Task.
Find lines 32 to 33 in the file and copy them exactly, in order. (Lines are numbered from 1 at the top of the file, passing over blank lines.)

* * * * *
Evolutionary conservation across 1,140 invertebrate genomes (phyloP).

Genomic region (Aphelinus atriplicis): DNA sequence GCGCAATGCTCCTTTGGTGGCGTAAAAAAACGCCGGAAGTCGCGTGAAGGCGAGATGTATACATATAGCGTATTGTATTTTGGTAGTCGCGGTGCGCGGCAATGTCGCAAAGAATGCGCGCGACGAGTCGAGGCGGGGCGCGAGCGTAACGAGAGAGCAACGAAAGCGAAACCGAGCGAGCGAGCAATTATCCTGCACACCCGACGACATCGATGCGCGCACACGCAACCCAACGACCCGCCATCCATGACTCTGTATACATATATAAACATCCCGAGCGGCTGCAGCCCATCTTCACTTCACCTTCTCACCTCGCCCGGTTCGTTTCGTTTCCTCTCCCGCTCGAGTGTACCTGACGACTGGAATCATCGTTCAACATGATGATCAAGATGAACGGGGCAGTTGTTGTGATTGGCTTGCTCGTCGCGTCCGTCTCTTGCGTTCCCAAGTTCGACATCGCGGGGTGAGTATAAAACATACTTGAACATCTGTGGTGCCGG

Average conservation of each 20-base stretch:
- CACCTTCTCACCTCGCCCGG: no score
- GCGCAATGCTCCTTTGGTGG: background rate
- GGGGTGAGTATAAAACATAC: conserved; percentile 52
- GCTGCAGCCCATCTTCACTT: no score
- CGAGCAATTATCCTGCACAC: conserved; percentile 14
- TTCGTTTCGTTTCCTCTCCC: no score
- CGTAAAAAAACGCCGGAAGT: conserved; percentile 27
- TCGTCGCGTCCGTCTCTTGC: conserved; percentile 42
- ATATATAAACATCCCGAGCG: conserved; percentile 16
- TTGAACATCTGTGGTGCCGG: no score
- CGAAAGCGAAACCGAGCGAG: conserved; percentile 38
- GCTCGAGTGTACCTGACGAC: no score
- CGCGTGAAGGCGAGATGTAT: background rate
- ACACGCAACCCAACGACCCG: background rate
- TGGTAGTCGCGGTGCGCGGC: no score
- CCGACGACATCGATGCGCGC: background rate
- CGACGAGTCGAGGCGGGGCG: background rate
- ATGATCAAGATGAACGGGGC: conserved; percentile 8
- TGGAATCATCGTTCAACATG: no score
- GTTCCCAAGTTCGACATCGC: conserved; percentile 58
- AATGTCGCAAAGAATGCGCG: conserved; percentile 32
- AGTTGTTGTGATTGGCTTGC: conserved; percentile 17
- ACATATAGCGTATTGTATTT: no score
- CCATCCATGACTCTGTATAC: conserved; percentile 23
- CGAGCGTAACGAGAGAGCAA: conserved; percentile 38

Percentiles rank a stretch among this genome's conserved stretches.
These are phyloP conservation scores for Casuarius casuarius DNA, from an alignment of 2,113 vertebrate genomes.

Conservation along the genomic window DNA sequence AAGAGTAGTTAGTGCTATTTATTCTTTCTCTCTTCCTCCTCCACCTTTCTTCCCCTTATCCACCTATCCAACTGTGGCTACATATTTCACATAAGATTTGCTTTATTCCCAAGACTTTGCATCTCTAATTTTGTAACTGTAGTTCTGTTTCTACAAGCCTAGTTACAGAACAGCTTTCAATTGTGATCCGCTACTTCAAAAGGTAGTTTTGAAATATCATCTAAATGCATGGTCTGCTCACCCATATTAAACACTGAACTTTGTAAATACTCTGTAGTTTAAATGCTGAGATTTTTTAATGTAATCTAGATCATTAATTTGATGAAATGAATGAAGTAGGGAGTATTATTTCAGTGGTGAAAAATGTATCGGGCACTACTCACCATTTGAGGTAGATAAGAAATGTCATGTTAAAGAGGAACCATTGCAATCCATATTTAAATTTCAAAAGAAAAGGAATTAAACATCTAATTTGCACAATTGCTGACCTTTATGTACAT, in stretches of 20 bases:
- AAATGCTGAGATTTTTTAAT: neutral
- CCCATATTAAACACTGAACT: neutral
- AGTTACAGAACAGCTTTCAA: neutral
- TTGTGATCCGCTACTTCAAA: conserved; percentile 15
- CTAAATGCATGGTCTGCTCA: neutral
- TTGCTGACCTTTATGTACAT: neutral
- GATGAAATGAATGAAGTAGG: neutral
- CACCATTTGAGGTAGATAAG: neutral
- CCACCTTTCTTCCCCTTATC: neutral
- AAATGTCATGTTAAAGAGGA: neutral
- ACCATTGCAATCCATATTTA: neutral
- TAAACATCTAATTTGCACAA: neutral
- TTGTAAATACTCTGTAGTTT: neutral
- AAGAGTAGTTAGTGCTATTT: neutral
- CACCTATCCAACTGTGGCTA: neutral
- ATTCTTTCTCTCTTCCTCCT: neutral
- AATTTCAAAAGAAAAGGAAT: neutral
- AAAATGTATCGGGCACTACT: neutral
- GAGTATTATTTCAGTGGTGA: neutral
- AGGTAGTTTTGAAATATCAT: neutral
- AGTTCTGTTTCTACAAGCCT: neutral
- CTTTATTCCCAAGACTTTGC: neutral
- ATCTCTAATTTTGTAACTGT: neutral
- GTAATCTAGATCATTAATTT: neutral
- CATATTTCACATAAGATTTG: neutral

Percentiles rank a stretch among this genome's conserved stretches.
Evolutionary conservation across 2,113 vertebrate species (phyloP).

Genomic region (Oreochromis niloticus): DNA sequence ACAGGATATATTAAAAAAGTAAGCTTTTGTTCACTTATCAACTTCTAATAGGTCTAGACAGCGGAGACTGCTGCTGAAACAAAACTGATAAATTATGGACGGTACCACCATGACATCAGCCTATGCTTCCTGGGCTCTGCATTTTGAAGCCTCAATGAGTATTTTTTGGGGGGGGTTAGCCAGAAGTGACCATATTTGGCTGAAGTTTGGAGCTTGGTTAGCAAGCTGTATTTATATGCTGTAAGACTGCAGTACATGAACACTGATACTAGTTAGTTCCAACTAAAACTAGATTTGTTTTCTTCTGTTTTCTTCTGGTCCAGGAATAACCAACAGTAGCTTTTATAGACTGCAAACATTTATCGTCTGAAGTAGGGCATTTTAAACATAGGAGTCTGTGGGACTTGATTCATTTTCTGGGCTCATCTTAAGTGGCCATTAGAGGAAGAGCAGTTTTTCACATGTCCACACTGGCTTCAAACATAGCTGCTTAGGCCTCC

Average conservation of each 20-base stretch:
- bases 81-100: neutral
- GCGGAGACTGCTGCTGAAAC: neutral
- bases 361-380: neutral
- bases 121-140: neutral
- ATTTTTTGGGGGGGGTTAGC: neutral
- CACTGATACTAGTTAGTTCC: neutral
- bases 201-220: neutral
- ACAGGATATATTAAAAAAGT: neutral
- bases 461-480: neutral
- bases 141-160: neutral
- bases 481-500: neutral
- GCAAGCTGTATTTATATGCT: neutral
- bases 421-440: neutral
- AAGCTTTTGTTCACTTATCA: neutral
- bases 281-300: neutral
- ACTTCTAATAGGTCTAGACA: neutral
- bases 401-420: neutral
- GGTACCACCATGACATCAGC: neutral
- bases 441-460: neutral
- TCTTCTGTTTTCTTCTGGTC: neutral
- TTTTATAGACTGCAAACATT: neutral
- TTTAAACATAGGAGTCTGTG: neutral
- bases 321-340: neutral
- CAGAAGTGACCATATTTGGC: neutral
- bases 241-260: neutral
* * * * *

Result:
- AAATGCTGAGATTTTTTAAT: neutral
- CCCATATTAAACACTGAACT: neutral